By Sebastian Tofts-Len
COVID-19 brought its fair share of challenges to the small business and startup community. Federal and state governments had to move swiftly to prevent widespread transmission of the virus. Western Australians enjoyed freedoms many took for granted. Failed attempts at mitigating the virus’s impact around the world highlighted how missteps by governments could be disastrous.
As the Australian economy recovers, the priority now shifts from how governments can keep small businesses and startups afloat, to: what is the best way governments can help small businesses and startups thrive in a post-pandemic world?
There are various mechanisms. Cutting taxes (at both the state and federal level) and reforming our archaic industrial relations systems are two notable areas. But the most obvious way federal and state governments can start is by cutting red tape.
Fortunately, the pandemic seems to have been a catalyst for governments to reduce red tape and improve efficiency. The Morrison Government recently committed to reducing “unnecessary regulatory burden” in the 2021-2022 Federal Budget. These measures are expected reduce compliance costs by $430 million per year.
This is welcome news for startups and small businesses which deal with unnecessarily complex and costly reporting requirements, particularly in the pharmaceuticals, childcare, and international education sectors.
The McGowan government has also made some progress by slashing red tape in the resources sector. Staying committed to the deregulation agenda in the coming years would help to boost employment and encourage innovation in the startup sector.
Budget falls short in other critical areas
Unfortunately, regulatory reform in other areas relevant to startups leave much to be desired.
There was a reduction in the corporate tax rate for small to medium enterprises from 27.5% to 25%. But such tax cuts are purely illusory. They’re a pre-election sleight of hand from the government. As the great economist Milton Friedman once said, “keep your eye on one thing and one thing only: how much the government is spending, because that’s the real tax.” With the Treasurer abandoning budget repair with a raft of new spending measures, we must realise that massively expanding government debt means committing to higher taxes in the future. Ultimately, permanent tax cuts can only be sustained by permanent cuts in government spending.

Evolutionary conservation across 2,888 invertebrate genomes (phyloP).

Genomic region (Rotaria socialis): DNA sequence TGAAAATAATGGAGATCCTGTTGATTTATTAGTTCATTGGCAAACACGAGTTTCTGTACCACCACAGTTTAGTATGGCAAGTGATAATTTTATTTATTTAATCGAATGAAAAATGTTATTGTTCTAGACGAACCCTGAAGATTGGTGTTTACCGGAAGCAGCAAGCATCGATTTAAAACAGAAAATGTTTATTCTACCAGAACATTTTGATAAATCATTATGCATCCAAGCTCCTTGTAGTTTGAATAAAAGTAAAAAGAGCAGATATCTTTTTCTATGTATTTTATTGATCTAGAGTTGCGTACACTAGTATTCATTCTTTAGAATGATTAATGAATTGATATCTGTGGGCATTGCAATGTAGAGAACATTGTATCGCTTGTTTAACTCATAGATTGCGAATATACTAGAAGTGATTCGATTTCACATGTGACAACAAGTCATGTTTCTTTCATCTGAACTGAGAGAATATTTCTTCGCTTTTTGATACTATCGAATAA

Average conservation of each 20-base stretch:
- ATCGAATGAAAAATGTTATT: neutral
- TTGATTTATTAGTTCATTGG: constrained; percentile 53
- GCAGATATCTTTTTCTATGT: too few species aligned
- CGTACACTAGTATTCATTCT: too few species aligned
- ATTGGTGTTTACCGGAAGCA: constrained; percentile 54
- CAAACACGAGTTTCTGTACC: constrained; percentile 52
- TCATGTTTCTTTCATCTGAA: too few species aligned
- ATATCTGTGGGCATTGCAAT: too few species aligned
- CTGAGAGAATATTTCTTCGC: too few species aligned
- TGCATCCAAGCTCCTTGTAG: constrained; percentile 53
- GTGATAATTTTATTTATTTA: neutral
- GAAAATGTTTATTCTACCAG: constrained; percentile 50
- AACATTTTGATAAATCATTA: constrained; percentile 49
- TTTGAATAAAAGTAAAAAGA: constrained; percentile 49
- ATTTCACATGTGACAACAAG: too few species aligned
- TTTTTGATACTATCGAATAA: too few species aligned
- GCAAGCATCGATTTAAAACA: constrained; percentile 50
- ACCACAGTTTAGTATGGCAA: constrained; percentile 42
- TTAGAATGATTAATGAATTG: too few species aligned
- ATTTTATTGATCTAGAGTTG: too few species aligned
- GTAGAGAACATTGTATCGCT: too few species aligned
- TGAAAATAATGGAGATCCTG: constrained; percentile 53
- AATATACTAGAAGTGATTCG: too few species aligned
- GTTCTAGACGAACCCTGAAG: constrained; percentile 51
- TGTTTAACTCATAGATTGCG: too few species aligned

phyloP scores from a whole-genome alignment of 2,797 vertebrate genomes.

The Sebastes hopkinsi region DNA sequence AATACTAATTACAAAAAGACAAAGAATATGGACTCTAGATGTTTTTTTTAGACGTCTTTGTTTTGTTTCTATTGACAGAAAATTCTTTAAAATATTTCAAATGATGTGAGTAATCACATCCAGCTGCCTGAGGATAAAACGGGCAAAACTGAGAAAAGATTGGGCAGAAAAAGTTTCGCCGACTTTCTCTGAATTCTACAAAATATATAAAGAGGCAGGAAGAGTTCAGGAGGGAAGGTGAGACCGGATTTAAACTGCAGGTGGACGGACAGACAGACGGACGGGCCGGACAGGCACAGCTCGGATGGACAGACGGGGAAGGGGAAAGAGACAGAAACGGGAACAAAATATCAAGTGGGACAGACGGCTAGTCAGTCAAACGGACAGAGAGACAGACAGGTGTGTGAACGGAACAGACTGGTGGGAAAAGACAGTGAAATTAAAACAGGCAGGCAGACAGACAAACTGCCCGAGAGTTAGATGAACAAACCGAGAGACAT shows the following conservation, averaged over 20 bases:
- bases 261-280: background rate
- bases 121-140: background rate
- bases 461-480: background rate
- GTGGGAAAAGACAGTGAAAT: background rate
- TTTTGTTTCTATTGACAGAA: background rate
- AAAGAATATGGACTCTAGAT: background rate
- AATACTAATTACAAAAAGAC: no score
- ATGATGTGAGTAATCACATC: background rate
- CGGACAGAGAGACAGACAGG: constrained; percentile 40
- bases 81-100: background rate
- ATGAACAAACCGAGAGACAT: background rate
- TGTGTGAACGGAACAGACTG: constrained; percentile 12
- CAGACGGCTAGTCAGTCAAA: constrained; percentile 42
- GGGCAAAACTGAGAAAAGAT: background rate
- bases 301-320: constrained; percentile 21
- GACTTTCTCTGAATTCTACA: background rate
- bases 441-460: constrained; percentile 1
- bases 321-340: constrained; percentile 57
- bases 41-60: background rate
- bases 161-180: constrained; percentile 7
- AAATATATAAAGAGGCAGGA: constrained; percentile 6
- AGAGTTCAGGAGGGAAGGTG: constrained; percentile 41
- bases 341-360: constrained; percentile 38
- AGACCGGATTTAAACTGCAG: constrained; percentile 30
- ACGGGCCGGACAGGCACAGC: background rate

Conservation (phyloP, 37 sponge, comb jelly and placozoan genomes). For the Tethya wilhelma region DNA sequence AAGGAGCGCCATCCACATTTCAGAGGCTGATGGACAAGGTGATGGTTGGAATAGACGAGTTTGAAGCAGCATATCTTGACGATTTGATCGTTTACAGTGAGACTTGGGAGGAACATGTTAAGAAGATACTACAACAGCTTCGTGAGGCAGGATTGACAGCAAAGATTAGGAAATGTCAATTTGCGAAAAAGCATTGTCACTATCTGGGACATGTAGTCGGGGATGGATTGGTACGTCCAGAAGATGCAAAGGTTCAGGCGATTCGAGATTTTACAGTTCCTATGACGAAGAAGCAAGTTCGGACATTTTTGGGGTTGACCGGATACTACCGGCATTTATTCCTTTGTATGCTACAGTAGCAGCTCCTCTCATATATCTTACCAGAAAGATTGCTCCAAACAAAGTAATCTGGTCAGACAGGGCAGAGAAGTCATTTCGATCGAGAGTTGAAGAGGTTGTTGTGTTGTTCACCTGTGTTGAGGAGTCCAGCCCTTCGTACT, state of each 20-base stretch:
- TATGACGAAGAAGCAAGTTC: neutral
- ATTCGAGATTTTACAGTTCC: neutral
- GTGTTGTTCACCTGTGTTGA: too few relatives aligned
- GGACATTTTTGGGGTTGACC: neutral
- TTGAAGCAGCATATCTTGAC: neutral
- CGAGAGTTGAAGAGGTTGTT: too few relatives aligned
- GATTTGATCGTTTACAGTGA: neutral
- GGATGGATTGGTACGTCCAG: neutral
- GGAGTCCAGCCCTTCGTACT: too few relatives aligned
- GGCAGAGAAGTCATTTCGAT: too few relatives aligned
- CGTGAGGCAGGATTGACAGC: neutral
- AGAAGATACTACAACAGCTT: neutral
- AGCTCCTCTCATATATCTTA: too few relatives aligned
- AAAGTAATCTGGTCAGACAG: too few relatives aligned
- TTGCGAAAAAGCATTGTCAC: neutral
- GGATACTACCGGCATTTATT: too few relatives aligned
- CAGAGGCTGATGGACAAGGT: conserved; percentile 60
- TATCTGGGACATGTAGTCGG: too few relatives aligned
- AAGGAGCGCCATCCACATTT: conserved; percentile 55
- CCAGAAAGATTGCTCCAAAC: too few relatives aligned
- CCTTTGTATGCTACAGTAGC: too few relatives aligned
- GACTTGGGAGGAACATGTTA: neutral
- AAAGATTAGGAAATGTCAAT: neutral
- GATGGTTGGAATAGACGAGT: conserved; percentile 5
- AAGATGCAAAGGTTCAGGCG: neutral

Meanwhile, there is still much work to be done in reforming our industrial relations system, which is simply not fit for purpose in the current economic climate. The World Economic Forum ranks Australia as one of the least flexible labour markets, coming in at 99th out of 140 countries. Our current industrial relations are plagued by undesirable complexities, increasing barriers to employment and productivity. In addition to having one of the highest adult minimum wages in the world (recently raised from $19.84 to $20.33 per hour), there is a frustrating system of minimum rates for every job (called awards), including overtime, penalties, allowances, superannuation, and holidays. The regulatory complexity is an absolute nightmare for many employers and needs to be simplified.
The Productivity Commission reviewed Australia’s industrial relations system more than five years ago, identifying the aforementioned factors as “several major deficiencies”. The system has seen little change since.
Why slashing red tape matters
Putting aside these shortfalls, let’s get back to the issue of red tape.
Combined federal, state and local government red tape is costing the Australian economy $176 billion per year. Research from the Institute of Public Affairs (IPA) found that Australia had the biggest decline in entrepreneurship among similar countries; Australia’s small business entry rate declined by 40% between 2003-05 and 2012-14, a substantially larger decline than the United States, United Kingdom, and Canada.